Why the Texans and D’Onta Foreman Are a Good Fit
The NFL Draft is always an interesting exercise. It takes what we think we know about prospects and layers in information about a crucial aspect of fantasy football: opportunity. If there is a disconnect between our talent evaluation and our opportunity evaluation, we are forced to figure out which we value more, and by how much. D’Onta Foreman is someone that many people loved before the draft. However, now that he is in Houston, talk has been much quieter on him. Here’s why he’ll succeed there, despite what you may think.
Foreman should fit right in with Houston due to their overall offensive philosophy under Bill O’Brien.
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The above table shows run and pass tendencies since 2014, O’Brien’s first season as Texans head coach. As you can see, Houston ranks first in raw rush attempts over that span, and sixth in rush percentage. The Texans have run the ball an average of 493 times in each of the past three seasons, good for 30.8 times a game. There is an ample amount of volume available in Houston.
One objection to this may be the quality of QB play O’Brien has had to deal with. Ryan Fitzpatrick, Brian Hoyer, and Brock Osweiler aren’t world beaters, and a breakout from Deshaun Watson could change their approach. My counter to this would be that rookie QBs typically aren’t very efficient in year one, and even if Watson proves to be special, the quality of the Houston defense probably keeps the Texans in game scripts that slant run heavy.1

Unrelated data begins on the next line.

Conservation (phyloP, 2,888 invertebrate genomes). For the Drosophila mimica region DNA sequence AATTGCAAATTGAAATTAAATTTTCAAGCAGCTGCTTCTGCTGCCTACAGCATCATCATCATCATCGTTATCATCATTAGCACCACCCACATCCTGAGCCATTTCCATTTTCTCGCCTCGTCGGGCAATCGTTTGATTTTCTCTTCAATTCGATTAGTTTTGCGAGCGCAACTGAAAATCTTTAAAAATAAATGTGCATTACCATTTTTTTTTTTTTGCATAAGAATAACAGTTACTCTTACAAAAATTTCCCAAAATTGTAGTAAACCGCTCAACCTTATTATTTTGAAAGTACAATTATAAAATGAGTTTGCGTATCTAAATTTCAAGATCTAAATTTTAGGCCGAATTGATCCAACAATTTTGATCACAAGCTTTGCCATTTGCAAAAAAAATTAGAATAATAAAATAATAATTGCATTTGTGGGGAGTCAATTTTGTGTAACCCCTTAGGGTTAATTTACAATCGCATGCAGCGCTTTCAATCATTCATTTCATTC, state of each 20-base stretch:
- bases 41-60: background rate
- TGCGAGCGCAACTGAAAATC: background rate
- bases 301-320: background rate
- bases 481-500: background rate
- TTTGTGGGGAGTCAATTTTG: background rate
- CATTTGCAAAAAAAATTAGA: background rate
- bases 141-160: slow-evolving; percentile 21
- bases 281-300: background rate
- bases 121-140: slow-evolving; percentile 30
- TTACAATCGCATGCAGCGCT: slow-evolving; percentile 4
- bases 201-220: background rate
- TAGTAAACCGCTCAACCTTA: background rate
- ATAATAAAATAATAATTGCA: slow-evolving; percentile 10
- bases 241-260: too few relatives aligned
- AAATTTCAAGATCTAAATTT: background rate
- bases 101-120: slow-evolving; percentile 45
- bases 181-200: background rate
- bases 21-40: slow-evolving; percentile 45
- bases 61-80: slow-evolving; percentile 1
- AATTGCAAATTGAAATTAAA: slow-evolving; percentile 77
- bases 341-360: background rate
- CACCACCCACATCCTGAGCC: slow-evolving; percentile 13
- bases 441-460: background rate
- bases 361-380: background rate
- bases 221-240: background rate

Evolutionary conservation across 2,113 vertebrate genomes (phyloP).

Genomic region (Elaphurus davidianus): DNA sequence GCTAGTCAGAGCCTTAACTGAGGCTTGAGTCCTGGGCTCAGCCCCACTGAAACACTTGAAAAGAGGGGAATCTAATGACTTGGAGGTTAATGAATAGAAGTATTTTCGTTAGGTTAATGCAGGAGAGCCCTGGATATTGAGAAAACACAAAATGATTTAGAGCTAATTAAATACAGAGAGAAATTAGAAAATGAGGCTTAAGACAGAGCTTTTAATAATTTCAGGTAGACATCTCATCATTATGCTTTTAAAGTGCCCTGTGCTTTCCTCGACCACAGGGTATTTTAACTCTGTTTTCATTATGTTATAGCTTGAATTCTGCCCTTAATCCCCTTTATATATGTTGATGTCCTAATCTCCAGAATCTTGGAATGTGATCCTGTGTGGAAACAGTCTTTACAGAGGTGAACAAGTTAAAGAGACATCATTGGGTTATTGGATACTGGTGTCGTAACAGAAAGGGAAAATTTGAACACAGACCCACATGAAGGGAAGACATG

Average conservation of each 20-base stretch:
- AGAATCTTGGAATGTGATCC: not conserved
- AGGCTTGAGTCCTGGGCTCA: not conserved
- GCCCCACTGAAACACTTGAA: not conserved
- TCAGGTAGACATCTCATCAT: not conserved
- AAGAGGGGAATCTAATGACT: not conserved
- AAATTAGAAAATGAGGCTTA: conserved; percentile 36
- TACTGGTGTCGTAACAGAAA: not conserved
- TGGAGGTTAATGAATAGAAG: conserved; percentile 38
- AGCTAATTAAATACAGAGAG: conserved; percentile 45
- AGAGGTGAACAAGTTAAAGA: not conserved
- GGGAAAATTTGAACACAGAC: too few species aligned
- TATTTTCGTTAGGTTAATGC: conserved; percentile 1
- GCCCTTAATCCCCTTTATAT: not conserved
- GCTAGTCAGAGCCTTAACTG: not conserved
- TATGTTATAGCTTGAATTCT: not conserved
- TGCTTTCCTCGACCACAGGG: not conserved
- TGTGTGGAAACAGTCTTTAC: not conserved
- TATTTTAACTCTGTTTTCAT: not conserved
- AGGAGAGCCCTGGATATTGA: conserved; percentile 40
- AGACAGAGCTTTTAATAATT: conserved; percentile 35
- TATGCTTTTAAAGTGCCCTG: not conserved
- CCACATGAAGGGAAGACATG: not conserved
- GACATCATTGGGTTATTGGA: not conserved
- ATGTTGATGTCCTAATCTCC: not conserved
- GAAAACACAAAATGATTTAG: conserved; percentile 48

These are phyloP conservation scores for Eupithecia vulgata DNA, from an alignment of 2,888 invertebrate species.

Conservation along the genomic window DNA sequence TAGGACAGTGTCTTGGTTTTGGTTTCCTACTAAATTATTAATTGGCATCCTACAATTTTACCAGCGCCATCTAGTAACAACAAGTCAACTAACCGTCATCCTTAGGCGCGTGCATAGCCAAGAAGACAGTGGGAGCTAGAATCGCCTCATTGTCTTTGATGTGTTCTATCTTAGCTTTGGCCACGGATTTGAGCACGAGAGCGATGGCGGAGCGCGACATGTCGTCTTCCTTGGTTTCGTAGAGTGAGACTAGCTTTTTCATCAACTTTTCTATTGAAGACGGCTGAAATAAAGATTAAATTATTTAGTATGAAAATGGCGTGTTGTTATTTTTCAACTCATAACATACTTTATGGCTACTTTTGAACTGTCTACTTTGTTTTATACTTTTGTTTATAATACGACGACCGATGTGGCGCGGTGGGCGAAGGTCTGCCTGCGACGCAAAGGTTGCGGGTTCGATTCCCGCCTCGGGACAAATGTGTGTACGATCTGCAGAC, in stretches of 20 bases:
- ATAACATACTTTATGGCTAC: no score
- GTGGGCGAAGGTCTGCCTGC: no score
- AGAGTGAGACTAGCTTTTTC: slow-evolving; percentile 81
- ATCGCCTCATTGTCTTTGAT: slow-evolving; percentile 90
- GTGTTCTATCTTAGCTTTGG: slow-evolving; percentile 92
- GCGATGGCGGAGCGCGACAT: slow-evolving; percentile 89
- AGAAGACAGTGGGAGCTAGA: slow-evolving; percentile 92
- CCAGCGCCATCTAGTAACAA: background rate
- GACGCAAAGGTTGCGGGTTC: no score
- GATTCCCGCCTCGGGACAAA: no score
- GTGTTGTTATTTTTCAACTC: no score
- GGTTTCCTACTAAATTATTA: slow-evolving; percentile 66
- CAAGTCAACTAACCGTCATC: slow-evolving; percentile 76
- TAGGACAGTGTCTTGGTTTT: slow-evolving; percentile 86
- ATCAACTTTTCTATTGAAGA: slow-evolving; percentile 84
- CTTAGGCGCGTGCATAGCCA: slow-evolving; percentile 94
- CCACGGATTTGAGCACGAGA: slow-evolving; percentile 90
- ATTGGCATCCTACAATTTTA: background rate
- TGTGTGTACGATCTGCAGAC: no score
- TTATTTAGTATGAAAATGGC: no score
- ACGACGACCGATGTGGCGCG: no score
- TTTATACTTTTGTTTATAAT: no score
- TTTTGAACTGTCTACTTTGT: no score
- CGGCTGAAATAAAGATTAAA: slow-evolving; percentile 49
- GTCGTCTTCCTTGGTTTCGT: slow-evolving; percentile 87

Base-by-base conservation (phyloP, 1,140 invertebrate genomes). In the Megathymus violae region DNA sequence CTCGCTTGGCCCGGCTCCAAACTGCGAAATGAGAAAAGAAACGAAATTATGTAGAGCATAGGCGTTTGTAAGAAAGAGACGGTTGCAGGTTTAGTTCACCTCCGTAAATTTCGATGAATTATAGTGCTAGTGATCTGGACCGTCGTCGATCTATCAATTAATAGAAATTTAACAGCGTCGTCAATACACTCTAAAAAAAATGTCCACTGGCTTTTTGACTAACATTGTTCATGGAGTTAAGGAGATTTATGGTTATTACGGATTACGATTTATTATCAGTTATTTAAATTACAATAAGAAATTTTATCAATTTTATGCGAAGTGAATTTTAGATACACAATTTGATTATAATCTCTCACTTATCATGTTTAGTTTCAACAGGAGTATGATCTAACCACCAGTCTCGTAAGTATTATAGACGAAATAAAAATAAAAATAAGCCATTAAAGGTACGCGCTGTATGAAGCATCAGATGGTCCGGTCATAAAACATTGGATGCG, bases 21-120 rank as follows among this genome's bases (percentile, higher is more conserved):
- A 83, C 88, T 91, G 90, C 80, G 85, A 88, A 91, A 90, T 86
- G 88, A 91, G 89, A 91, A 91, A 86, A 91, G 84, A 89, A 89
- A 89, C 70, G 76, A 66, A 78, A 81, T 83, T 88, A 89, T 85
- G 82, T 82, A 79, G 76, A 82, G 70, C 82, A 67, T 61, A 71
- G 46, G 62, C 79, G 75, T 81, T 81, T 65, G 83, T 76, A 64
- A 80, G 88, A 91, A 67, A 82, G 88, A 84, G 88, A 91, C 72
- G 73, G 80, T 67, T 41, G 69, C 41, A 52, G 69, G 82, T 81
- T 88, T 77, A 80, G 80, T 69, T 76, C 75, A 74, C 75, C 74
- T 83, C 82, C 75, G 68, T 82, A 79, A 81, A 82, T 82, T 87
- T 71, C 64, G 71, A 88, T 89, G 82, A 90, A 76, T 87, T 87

One of the biggest positives on the Foreman profile is his ability to shoulder a major load. If the Texans are to utilize a workhorse, Foreman may have an edge Lamar Miller.
From just their physical and production profiles, it is easy to see why Foreman would be preferred in a workhorse role to Miller. For starters, he is 21 pounds heavier. Foreman also accounted for a higher market share of his teams rush yards in his final season and ran the ball 10.5 more times per game. In fact, he ran for more yards in his final season than Miller had in his entire collegiate career!
Even when we consider Miller’s time in the NFL, it is clear that he is not suited for a workhorse role. O’Brien said as much.
“I think he probably carried it a little bit too much early on,” O’Brien said…”But I think, you know, 30 carries in a couple games, thing like that, that’s probably a little bit too much. We feel like we have a pretty diverse group of running backs so I think in order to get him at his best in January, we probably need to cut down on that early in the year.”
After Miller left Miami because the Dolphins refused to make his workload too high, the Texans ended up at the same conclusion. These feelings were consummated in selecting Foreman inside the top 90. I would expect Miller to return to around the 13.5 carry average he had in 2014 instead of the over 19 carry average he posted in 2016. Again, this should leave Foreman with plenty of chances early on.
Lamar Miller’s Contract
While Foreman has a great shot at producing right away in this offense, his outlook gets even better after 2017, when Miller’s contract allows the Texans to cut him.
Houston can get out of the final $14 million of Miller’s contract for just a $2 million cap hit. Even if he is effective in 2017 in a reduced role, the team may decide it is not worth paying such an exorbitant sum for a RB who isn’t a workhorse. Miller’s 2018 cap hit is the fourth highest at the position according to Spotrac.
Foreman was a player that I loved in the pre-draft process. While the presence of Miller initially makes him appear to be a stay-away in rookie drafts, Houston is actually a good fit for the rookie back. Foreman should see work right away, including in short yardage and goal-line situations, and could be the clear starter in 2018. I will be buying in rookie drafts, and now at a reduced cost.
For further research: 2017 NFL Draft Reaction – Foreman Goes to Houston
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- The Texans Vegas win total sits at 8.5, and puts them right in line with their previous three nine-win seasons. (back)